Why UNRWA’s refugee count is so high
“The only population that is really closely documented are those who still interact with UNRWA [field offices]. These are refugees benefiting from their social support and services. Their whereabouts are known and well-documented. Also, let us not forget that registration is wholly voluntary.”
Focusing on the status of Palestinian refugees, Husseini has closely worked with UNRWA throughout the region, writing on the agency for years. In 2004, he began conducting research for a study with the Geneva-based Graduate Institute on the living conditions of refugees registered with UNRWA in Jordan, Lebanon, Syria, the occupied West Bank and the Gaza Strip.
“In Jordan, the West Bank, Gaza and Syria, [the research] was quite easy. This was not the case in Lebanon. We had so many problems because many of those from the registration list were untraceable. Many had left for abroad but of course were still registered.”
UNRWA’s figure of Palestinian refugees registered in Lebanon has widely been cited by local and international media given the lack of credible competing information.
However, a further reading into how the number is generated clearly shows it has not been an accurate representation of Palestinians in Lebanon for some time.
“UNRWA has never lied; there are about 450,000 registered refugees, but this has never meant they were always in Lebanon. There has been laziness to correctly understand this figure and registration records,” Husseini said.
“The Lebanese government both promotes UNRWA and the [return] of Palestinian refugees,” he said. “So for a matter of convenience, many have just chosen to use that [high] number to estimate the population in the country.”
Huda Samra, spokesperson for UNRWA in Lebanon, corroborated with The Daily Star that refugees were only deregistered from the agency if they were reported as deceased. “We do not deregister registered refugees who may have moved outside Lebanon,” she said.
“This registration … is used to determine eligibility for services in Lebanon. Even though they are not eligible for our services outside Lebanon, if they move back, they may be. Departure from Lebanon does not affect [registration status] or their status as Palestine refugees.”
Husseini noted that this has largely benefited Palestinians who moved abroad in the Arab world outside UNRWA’s purview, and were not guaranteed stability.
“Many Palestinians registered with UNRWA were living in Kuwait for decades. When they were expelled in 1991 following the Iraqi invasion, they were able to go back to Jordan, Lebanon and Syria and revive their registration,” he said.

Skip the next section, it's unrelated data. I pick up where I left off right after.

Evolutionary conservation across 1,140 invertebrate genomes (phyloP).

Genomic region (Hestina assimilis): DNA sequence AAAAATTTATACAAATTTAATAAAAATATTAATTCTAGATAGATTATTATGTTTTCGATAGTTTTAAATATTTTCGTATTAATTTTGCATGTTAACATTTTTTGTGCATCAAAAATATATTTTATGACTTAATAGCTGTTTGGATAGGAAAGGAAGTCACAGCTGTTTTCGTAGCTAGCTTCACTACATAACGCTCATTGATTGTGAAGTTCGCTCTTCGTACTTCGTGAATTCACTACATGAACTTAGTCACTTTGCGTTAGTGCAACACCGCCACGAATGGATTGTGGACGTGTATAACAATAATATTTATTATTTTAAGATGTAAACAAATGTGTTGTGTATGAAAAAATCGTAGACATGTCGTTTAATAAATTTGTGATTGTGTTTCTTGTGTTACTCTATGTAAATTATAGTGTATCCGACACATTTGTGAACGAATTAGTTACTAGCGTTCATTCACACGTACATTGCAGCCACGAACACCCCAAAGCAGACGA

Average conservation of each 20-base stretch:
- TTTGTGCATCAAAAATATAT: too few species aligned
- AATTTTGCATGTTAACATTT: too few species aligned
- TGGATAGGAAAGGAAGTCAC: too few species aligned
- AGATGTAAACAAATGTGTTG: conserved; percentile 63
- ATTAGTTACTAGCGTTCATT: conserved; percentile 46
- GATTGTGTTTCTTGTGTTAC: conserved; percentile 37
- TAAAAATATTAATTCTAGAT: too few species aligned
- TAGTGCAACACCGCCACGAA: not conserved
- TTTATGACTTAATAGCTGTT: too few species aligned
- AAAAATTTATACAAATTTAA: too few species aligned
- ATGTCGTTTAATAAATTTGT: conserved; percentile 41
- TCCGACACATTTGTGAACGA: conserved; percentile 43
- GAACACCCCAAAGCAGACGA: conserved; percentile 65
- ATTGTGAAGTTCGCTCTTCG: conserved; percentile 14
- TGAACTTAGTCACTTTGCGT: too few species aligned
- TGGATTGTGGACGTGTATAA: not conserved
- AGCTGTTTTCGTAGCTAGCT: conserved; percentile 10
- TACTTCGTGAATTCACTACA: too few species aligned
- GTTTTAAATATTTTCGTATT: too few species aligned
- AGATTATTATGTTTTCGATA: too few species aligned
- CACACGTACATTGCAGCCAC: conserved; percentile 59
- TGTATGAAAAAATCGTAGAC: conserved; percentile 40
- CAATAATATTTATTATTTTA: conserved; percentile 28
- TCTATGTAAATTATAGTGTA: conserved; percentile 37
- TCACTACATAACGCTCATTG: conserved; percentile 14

“So no one has an interest in giving up their registration because you never know what’s going to happen in your new country of residence.”
However, those who were able to find refuge in Europe were less likely to use this to their advantage, as their rights were more likely to be secured, Husseini added.
In lieu of a headcount, UNRWA’s registration system in all active countries more resembles a consulate in which any eligible Palestinian can obtain papers that officially qualify them as a refugee, no matter their place of residence. Registration also serves as documentation for those who may be entitled to future compensation or restitution.
Aage Tiltnes, research director at the Fafo Foundation, confirmed that in his extensive work on Palestinian refugees, he had come across cases of UNRWA registrees who had no connection to the country of registration.
“I have personally met individuals who have told me they know they are in UNRWA registers although they’ve been born abroad and have never lived in the actual country,” he said.
Samra added that UNRWA uses a separate set of publicized figures determining the number of individuals using their educational, health and assistance services.
The sum of individuals attending UNRWA’s schools and vocational centers, obtaining health care, and receiving food assistance amounts to 259,000 refugees in Lebanon. However, users can be double-counted in these categories and some Palestinians in Lebanon may not take advantage of UNRWA services at all. The number would also include Palestinian refugees from Syria who have fled the war to Lebanon.
Husseini said that the disregard for the second set of numbers was largely a mix of misunderstanding and laziness.
Tarek Mitri, director of the Issam Fares Institute for Public Policy and International Affairs at the American University in Beirut, previously told The Daily Star that political agendas are also largely to blame.
“People have all kinds of conspiracy theories about the [number of Palestinian refugees in Lebanon],” he said. “Much of the focus is frankly sectarian. It speaks about Lebanon’s existential threat of refugees who are changing the character of the country. But those who know the way sectarian language is used can see through this.”
The number of Palestinian refugees in Lebanon continues to be a contentious issue wielded to advance political agendas, but the census’ result should begin to put an end to such schemes, Mitri said.